Real Motherhood Stories: Bryony & Evelyn | Documentary photography | Huntingdon & Cambridgeshire family photographer
Real Motherhood Stories is about using the power of photography to tell the story of motherhood through the real and honest moments; capturing mothers being mums and sharing your words alongside your photographs to create a meaningful legacy to give to your children.
In Bryony's words:
My mum, nan and grandma were big inspirations to me growing up. I’ve always wanted children. I was definitely going to have children. It wasn’t planned. Originally we wanted to buy a house first, then probably get married and have a baby. So Evelyn was a bit of a surprise, but it was always in there (to have a baby). Now we wouldn’t change it. It happens for a reason.
My pregnancy went well. I didn’t have any problems, apart from having Cholestasis (a liver condition) at the end of my pregnancy. I felt I had it easy. We had kept the baby’s sex a surprise. I very much thought we were having a boy, but everybody thought we were having a girl. I absolutely loved not knowing though. It made it more exciting. We were just like take it as it comes.
I had regular check-ups because of the Cholestasis, but the birth was straightforward. The breastfeeding was the most difficult thing. In the beginning it was really hard, I really struggled with breastfeeding. That was probably the hardest part; breastfeeding was harder than giving birth. The first time when we were out and Evelyn needed feeding I kind of worked myself up on where to feed her, what I was doing and it was horrible.
My mum and nan didn’t breastfeed. I think their generation were told that formula was better. …To begin with Evelyn lost quite a bit of weight, so even when she was feeding constantly she wasn’t properly feeding. I am always very much go with the flow and whatever happens, happens, but by day 5 when she lost more than 10% of her body weight. The midwife was saying you need to bring her to the hospital straight away. She then needed all these tests done, like heel-foot test, so instantly you then almost start to worry. In the hospital, we were told to write down how much she was feeding, etc, so we almost got a bit too preoccupied with that.
When we were in hospital we saw a breastfeeding specialist, who asked us what we wanted, and because we had got so far, we felt like we almost wanted to give breastfeeding a try. It was lovely to have her support, because we would have given up much earlier if it hadn’t been for her. When Evelyn started to go up the percentile line, it kind of felt like we were doing something right.
The first time I realised I was feeding Evelyn in public I didn’t even think about it. I think that was the first time when I understood what she wanted and you felt like you nailed it a bit. I think that was my most favourite part was when I didn’t realise I was doing it. So now it’s like we feed her and it’s fantastic.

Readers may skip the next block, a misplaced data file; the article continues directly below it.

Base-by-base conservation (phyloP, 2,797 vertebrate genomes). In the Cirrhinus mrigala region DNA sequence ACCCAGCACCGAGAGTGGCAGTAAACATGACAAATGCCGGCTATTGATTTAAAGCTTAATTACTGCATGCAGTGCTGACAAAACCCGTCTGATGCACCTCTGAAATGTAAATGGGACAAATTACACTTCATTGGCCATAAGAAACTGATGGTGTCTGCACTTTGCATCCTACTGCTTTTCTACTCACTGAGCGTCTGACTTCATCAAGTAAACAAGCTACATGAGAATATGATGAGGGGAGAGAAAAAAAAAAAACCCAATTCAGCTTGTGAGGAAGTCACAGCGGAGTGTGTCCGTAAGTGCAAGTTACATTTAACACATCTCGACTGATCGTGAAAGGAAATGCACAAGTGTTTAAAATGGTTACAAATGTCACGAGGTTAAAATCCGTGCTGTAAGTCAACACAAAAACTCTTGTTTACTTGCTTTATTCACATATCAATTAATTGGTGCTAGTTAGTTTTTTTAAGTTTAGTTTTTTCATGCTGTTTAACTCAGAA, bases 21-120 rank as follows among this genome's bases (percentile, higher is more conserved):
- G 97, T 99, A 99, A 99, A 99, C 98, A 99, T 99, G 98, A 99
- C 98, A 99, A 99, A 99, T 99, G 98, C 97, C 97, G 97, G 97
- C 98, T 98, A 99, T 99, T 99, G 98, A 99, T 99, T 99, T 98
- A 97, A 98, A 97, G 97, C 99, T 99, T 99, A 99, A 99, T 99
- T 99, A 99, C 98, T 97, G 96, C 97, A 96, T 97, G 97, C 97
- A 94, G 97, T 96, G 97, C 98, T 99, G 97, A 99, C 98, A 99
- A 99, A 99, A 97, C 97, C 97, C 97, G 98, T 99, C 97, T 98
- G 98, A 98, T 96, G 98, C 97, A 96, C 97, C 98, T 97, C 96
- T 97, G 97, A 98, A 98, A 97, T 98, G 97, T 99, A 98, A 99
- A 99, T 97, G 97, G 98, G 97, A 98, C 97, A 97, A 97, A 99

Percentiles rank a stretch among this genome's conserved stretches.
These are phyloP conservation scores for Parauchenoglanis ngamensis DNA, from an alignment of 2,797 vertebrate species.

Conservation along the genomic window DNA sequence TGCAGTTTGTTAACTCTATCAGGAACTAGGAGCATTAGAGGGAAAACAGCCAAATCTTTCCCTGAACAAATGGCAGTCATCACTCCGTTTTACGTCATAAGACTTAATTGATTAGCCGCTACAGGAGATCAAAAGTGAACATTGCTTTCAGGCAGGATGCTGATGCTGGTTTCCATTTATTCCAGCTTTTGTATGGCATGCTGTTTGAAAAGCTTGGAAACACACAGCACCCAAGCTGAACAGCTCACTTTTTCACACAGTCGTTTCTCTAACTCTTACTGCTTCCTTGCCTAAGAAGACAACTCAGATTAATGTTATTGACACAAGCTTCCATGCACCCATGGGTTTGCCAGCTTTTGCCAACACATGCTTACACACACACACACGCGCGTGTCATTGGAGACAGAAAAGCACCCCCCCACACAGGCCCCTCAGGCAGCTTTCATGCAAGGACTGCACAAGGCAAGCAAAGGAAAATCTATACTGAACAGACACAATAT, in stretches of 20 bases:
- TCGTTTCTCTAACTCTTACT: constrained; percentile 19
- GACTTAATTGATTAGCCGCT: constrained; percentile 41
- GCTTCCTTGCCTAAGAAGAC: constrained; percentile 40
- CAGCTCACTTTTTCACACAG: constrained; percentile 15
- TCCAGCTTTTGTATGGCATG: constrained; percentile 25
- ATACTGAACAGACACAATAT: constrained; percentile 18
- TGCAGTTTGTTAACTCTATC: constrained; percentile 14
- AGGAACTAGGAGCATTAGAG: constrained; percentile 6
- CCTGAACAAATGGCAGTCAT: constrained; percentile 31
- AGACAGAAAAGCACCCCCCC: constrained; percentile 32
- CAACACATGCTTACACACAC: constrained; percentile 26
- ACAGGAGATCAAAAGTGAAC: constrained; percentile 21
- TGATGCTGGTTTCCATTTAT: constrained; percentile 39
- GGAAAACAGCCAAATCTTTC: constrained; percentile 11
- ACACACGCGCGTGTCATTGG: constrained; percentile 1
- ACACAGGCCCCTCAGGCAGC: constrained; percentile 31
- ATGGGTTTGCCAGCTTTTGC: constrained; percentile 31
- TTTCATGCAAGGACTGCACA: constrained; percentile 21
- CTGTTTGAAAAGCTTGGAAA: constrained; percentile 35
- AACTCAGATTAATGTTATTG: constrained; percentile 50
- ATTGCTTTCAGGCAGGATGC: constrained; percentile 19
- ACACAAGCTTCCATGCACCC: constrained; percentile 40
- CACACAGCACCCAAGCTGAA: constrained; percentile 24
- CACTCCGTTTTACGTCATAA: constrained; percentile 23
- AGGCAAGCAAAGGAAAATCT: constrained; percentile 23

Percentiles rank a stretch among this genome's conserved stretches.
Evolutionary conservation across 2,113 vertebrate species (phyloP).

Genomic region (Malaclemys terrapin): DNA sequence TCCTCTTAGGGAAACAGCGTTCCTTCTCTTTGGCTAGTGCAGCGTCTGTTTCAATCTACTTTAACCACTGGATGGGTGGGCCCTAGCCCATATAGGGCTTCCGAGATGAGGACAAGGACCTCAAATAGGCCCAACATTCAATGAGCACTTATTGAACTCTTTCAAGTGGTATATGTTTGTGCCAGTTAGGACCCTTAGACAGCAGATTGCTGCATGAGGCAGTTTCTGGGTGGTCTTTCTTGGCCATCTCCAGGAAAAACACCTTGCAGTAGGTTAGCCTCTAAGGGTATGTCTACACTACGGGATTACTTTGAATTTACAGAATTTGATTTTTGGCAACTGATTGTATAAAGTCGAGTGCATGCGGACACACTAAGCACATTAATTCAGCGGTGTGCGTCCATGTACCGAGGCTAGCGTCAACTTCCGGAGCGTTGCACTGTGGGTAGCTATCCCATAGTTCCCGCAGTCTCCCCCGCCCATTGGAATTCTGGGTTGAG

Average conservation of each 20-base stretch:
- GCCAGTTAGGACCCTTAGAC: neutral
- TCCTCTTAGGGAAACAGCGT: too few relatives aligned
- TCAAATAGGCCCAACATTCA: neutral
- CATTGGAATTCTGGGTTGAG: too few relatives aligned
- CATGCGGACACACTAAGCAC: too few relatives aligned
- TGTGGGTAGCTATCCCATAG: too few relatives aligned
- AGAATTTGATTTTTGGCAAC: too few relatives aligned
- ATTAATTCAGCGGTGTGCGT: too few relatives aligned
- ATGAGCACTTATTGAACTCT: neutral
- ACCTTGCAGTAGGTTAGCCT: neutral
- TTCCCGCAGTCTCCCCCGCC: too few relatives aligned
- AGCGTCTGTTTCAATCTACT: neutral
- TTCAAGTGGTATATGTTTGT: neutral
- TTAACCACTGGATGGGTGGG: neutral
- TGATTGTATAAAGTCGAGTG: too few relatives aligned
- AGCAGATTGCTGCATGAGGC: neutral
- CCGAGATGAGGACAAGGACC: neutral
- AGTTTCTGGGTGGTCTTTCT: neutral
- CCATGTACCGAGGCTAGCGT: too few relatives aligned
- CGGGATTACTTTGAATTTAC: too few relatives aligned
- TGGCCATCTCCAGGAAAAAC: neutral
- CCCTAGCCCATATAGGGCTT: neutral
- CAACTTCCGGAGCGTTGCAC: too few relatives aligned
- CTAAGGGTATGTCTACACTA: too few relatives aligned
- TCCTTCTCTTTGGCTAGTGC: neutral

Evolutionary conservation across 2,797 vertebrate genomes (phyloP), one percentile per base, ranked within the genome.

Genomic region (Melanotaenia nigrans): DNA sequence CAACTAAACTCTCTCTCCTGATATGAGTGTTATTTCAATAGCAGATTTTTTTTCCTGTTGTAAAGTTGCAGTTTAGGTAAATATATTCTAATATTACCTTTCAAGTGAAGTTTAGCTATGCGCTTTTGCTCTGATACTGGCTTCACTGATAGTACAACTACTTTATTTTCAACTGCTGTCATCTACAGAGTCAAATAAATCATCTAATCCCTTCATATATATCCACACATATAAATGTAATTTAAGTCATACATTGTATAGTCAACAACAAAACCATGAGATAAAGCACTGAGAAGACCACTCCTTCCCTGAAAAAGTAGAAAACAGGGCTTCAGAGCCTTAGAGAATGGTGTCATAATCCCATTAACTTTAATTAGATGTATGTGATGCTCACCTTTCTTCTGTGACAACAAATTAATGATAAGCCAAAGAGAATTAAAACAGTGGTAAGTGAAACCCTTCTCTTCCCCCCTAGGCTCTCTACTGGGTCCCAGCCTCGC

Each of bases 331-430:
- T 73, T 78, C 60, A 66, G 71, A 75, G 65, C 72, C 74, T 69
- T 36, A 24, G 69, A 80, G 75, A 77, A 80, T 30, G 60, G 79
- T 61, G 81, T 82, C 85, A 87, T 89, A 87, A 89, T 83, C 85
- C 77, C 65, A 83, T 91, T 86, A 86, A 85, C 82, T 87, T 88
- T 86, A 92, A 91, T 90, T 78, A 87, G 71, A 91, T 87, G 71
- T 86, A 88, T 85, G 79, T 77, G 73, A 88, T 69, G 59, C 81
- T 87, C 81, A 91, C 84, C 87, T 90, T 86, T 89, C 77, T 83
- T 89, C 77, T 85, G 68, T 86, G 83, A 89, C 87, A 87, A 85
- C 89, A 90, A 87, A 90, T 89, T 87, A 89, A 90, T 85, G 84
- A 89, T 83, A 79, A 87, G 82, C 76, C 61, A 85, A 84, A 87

We still have what we wrote down in Evelyn’s memory box, because we literally wrote down every single feed she had in the first three weeks. We kind of became quite preoccupied with that and became our focus, so then it took a while for us to relax again like she’s fine and there’s no problem there.
I also kept the bands from hospital, the hat she came home in and her first babygro. We’d also kept all the cards from my baby shower and when she was born. We just add to it as we go. We haven’t written anything. We made some scrapbooks with the baby milestone cards my mum and sister got for us. So I tried to take photos of her as a bump to when she was first born. Then she’s got one for her first year.
At the beginning babies don’t do much. She was always easy-going as a newborn….It can be easy not to go to the baby classes, not to go out. It’s much easier to stay in and not do anything, whereas it’s so good for the both of us to actually get out, go to classes or even meet up with some friends for coffee.
Now that Evelyn interacts with us, like we can make her laugh. It’s almost like it gets better. We get excited for her to do that and do more. I want her to wear pretty clothes, but I also want her to play football in mud. Like I want her to do a bit of everything. Obviously she’ll do what she wants to do, which is absolutely fine and you’ll love them no matter what. We’re not the type of parents that gets stressed or strict on following a routine.
Becoming a mother has changed me, like before I would just do what everyone else wants to do. I’m very much a people-pleaser, so I go along with whatever is easier or felt I had to. Whereas now I have a reason not to and have more priorities.
I’ll be going back to work soon and found a nursery for her. I’m quite excited for her to go to nursery. I think it’s so important for her to socialise and have her own life. I’m excited for her (when she’s a little older) to have her own friends and for her to come home and say what she did today.